An "obelisk" temple dated to the Middle Bronze Age in Byblos: the courtyard is filled with votive obelisks.

Animal Associations:
Gazelles -- More from martial and liminal characteristics than fertility, but fertility nominally included
Lions -- An Ugaritic votive lion's head drinking vessel circa 1200 BCE is inscribed with: "Lion's head (literally 'face') that Nuranu offered to Rashap-Guni."
Slain Serpents, Slain Dragons
And he sometimes appears himself as having wings
Horse and horsemanship, horses in connection to chariots.

Deity Associations and Hybridizations:
Sometimes connected with Nergal
Often connected with Mars
Often connected with Apollo as the giver of illness
Sometimes connected with Montu

Offerings in Ugarit:
His favored offerings include shalamu (peace offerings) of a ram around a full moon.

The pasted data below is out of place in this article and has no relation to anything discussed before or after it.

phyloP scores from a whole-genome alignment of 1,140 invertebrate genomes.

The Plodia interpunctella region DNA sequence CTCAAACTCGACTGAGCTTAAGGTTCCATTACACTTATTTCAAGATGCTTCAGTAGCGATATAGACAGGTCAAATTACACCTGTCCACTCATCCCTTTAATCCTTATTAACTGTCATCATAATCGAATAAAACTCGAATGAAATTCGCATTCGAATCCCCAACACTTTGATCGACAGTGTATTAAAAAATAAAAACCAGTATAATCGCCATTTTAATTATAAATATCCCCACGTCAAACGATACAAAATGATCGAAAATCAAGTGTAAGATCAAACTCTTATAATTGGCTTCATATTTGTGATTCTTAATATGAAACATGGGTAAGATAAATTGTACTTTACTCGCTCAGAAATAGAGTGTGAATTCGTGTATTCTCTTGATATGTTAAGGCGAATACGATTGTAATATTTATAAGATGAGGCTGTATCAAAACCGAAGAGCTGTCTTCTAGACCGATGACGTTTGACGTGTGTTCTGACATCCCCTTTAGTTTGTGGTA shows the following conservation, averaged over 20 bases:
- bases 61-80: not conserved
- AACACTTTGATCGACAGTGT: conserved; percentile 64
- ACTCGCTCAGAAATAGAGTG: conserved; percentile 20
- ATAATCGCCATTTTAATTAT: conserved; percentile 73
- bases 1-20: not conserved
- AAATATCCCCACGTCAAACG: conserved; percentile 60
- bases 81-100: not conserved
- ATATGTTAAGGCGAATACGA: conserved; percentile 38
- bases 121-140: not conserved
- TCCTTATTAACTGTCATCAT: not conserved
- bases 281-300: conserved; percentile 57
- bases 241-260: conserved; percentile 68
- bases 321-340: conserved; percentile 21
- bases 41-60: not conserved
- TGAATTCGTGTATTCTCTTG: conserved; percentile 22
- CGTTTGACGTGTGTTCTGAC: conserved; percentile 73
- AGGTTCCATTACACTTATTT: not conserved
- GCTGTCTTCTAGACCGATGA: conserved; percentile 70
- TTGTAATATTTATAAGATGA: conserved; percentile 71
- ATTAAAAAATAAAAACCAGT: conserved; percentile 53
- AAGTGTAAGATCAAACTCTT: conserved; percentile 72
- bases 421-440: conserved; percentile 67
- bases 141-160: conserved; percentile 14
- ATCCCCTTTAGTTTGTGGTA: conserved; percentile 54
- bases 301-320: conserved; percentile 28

A shurpu (burnt offering) of a ram and a plated bowl into a sacrificial pit around the time of Jan-Feb.
A bull and a ram in honor of Rashap-Malki
A shurpu (burnt offering) of a ram and a neck near full moon around Feb-March
Some sort of offering in the lunar month that houses the vernal equinox (in the Northern Hemisphere)
A shurpu (burnt offering) of a neck and a ram for Rashap-Mahbani in lunar month of vernal equinox
He can receive offerings during the day or the night.
He is on the record as preferring more burnt offerings than other deities.

Ancient Prayers:
"Reshep, the great god, lord of eternity, soverign everlasting, mighty master, amidst the divine ennead."